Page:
My Limited Card Pool: Blue Non-Creature Spells

This is the 10th entry in a series where I comment on and explain my choices for my limited card pool in detail. Here are my previous entries:

Lands & Artifact Creatures

Non-Creature Artifacts

White Lands & Creatures

White Non-Creature Spells

Black Lands & Creatures

Black Non-Creature Spells

Green Lands & Creatures

Green Non-Creature Spells

Blue Lands & Creatures

In this entry I listed a number of guidelines I follow when deciding which cards I want in my cubes.

Here’s a PDF you can open in a new window to look at the part of my list I’m taking about while reading:

Blue Non-Creature Spells

And here’s a link to an explanation of the shortcuts I use in that list, if you need it.

[card]Flight Spellbomb[/card] and [card]Panic Spellbomb[/card] are the only survivors from one-and-a-half cycles of Spellbombs. I realized I didn’t need nearly as many of those, and found many of their designs not convincing. In the original cycle from Mirrodin, you mostly knew if you’d cycle a bomb or use it for its effect before the game even started – some effects were too weak to be worth a card, some were too good that cycling were a realistic alternative. Also, there was the issue of players using off-color Spellbombs, which was not what I had in mind when I included a whole cycle of them. The new Spellbombs from Scars of Mirrodin, on the other hand, are mostly useless without the right colored mana, which is good. The blue and the red one had the most interesting and elegant effects, so I decided to keep those.

Just like [card]Seal of Strength[/card] did with [card]Giant Growth[/card], so has [card]Seal of Removal[/card] shoved out the classic [card]Unsummon[/card] for being too similar. Not that these cards couldn’t coexist, but the spots for bounce spells are already crowded, and Blue needs only so many of them. [card]Silent Departure[/card], [card]Into the Roil[/card], [card]Rescind[/card] and [card]Time Ebb[/card] do everything I need, and let us not forget [card]AEther Adept[/card] and [card]AEthersnipe[/card]…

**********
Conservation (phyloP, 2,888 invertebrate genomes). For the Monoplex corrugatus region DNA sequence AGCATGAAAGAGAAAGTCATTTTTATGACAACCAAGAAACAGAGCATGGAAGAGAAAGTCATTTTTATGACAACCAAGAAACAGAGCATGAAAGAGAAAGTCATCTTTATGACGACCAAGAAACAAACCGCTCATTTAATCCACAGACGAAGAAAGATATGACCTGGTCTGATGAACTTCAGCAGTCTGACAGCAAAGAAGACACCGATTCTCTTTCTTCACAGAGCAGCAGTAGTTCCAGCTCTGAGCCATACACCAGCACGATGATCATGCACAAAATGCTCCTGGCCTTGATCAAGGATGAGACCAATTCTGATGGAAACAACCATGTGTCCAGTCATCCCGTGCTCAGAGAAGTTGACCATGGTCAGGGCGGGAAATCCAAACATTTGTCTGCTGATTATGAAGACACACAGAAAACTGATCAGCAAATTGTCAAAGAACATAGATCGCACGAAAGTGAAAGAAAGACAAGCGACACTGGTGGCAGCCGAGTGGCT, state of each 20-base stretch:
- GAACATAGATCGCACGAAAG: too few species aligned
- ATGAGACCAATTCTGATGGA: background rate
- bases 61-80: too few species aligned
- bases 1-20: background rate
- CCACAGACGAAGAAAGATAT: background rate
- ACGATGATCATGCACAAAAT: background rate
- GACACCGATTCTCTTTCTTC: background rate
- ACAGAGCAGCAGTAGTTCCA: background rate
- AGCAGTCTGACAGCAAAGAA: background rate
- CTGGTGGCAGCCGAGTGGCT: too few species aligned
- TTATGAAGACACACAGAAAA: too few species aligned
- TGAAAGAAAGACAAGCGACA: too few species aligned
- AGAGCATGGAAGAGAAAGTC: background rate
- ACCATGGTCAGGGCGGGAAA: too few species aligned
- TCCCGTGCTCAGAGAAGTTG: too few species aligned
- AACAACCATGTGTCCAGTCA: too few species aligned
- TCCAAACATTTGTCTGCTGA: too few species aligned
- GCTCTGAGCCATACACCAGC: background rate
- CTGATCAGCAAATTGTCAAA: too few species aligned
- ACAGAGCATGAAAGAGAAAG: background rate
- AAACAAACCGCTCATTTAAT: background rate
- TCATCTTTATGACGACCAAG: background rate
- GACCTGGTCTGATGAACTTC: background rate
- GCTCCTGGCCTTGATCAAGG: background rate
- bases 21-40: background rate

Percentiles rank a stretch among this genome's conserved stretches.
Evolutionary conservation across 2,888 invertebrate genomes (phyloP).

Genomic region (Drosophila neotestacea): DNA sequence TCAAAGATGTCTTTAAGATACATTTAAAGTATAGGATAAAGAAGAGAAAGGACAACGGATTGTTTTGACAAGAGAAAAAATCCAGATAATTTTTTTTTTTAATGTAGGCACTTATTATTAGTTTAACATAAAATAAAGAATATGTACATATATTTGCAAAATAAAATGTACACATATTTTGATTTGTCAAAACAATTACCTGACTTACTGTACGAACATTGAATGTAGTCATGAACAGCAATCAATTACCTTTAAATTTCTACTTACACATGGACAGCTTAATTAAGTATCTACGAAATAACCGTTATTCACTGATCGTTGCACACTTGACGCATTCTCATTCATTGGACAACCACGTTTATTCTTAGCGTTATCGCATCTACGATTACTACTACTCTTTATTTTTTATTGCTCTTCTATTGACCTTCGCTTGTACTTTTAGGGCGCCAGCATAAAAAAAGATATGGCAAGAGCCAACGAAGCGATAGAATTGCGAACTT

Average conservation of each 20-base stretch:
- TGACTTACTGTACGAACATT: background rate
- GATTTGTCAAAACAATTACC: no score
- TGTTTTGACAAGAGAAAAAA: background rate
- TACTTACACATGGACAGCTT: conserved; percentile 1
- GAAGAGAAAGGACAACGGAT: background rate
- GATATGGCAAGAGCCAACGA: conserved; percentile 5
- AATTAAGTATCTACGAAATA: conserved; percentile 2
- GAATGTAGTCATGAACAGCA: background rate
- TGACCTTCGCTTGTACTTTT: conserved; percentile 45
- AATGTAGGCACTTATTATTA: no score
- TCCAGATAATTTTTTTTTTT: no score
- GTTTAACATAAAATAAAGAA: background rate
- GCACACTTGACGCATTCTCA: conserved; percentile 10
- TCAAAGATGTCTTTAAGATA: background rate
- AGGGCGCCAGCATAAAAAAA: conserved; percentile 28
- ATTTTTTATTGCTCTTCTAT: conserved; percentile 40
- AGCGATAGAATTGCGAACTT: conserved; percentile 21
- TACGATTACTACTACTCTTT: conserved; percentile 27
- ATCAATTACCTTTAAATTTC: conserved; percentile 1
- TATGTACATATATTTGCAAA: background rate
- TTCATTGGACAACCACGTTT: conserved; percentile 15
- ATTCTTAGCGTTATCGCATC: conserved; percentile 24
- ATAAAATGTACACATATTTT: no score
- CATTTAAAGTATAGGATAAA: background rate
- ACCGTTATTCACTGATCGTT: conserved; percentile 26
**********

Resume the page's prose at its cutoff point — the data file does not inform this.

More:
[card]Think Tank[/card] and [card]Strategic Planning[/card] obviously support graveyard-based strategies, but this is not their main function in my pool: I use them primarily for card selection (and I was really happy that Planning got reprinted, making it affordable!) Therefore they are not tagged „yard“ and „mill“ – unlike [card]Mental Note[/card], which is meant for environments with such a theme. I use Note over [card]Thought Scour[/card] on principle, because milling the opponent is one of the biggest no-nos in Next Level Cubes.

[card]Vow of Flight[/card] has some unnecessary and annoying text, and I’m not too happy with that card – all I really want is [card]Spectral Flight[/card] to cost one mana more. Granted, playing the Vow on an opponent’s creature will seldom lead to a win, and it’s certainly not too strong a „removal“ option for Blue, but sometimes players will be forced to do it and then probably watch a game they would have lost fast otherwise drag on a lot longer – until they still lose it. Still, this kind auf aura really needs to be there, and Vow is the best choice – [card]Zephid’s Embrace[/card] giving shroud is too much, and [card]Nimbus Naiad[/card] is a different, and very special concept. Of course, there is [card]Drake Umbra[/card], but that is another really special card, and sitting in a clearly different mana slot.

For me, [card]Sleight of Hand[/card] is the most basic 1-mana card selection spell, not using scry, and not involving putting cards from your hand back or shuffling your library.